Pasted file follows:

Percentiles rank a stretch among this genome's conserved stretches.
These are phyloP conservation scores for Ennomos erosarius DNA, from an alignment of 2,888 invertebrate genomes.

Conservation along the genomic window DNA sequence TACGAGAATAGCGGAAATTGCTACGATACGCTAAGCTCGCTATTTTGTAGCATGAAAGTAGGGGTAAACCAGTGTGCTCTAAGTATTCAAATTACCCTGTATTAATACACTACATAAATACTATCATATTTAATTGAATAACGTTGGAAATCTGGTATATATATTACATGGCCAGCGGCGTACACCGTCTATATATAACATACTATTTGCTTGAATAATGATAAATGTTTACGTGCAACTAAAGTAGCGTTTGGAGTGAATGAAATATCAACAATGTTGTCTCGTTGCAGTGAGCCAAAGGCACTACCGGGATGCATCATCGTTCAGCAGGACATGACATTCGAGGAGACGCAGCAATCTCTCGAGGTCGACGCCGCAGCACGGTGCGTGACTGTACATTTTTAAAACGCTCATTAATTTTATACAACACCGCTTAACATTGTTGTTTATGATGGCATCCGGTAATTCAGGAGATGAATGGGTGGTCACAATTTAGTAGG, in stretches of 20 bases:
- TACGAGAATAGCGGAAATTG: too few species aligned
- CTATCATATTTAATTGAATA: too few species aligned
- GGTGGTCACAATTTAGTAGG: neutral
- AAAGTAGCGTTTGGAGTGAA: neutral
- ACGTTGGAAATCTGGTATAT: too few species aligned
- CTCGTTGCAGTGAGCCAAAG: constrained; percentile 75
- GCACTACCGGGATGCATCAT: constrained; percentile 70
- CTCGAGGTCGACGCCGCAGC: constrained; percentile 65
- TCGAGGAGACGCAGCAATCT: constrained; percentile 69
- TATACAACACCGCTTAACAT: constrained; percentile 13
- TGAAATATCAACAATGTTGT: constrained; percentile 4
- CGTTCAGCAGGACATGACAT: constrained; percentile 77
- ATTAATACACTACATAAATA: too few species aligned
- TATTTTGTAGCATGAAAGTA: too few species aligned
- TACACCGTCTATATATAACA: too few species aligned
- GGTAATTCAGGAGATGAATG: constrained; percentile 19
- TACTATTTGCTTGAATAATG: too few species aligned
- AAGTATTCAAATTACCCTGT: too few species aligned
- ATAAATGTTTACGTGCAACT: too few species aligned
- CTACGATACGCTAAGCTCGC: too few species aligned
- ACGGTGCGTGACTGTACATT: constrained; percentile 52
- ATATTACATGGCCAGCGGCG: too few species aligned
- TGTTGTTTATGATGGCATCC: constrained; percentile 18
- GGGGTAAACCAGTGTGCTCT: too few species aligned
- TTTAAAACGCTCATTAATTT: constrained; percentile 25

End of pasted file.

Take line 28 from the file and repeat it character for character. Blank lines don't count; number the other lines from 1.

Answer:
- TTTAAAACGCTCATTAATTT: constrained; percentile 25